all moving to fulfill their individual dreams in red shoes.
The dead woman was satisfied, happy with her dreaming creation.
She rested.

Elizabeth Crawford  1/11/11

Process Notes: The first dead woman poem I wrote, was about the red shoes. I did not stick completely to form, was playing with it. But, was never completely satisfied with what I had done. Have wanted to go back and redo it, if not completely to form, closer to that. Then I saw today’s prompt and knew it was time. Went back and reread the first poem and found what I wanted to do. Realized that although in that poem, I had begun by saying the dead woman invented red shoes, I didn’t explain what that might be, or mean. So, this is my revisit to the first poem, and my “reseeing” of that thought process. The first poem can be found here:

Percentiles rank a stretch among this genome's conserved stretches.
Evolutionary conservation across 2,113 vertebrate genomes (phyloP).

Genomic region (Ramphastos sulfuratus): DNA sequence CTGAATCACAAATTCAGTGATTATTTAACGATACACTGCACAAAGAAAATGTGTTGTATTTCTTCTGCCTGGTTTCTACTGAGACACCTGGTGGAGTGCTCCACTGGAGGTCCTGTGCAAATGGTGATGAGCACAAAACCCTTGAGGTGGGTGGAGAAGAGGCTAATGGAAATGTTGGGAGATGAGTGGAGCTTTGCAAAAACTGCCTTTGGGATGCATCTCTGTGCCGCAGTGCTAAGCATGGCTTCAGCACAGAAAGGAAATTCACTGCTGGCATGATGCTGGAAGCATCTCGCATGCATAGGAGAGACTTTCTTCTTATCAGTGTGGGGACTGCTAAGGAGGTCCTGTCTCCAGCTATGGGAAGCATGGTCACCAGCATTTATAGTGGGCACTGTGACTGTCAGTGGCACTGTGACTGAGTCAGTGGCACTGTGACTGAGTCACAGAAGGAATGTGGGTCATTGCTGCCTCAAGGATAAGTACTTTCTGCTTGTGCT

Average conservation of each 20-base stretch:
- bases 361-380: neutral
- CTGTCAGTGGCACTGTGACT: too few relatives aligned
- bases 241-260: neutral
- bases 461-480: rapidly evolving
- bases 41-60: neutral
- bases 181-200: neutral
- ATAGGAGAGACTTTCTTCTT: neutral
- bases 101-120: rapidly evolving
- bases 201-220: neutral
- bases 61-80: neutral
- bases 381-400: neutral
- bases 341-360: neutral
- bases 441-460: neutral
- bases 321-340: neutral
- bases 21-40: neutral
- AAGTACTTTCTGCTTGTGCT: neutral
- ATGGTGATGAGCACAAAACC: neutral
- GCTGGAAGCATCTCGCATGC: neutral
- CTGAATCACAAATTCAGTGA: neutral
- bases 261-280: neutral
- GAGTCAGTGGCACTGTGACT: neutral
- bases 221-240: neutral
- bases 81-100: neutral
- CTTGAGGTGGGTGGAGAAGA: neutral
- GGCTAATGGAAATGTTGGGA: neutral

About 1sojournal

Loves words and language. Dances on paper to her own inner music. Loves to share and keeps several blogs to facilitate that. They can be found here: https://1sojournal.wordpress.com/ https://soulsmusic.wordpress.com/ http://claudetteellinger.wordpress.com/
This entry was posted in The Dead Woman and The Dream of Red Shoes and tagged , , , , , , , , . Bookmark the permalink.

11 Responses to About The Dead Woman and The Dream of Red Shoes

  1. Elizabeth, I SO LOVE THIS POEM!!!!! It made me smile so much, the vision of all the women dancing in all the red shoes (even red crocs! someone must invent them QUICK!!!!) “dancing their dreams to fruition”….this is BRILLIANT. I so totally love it! Good work!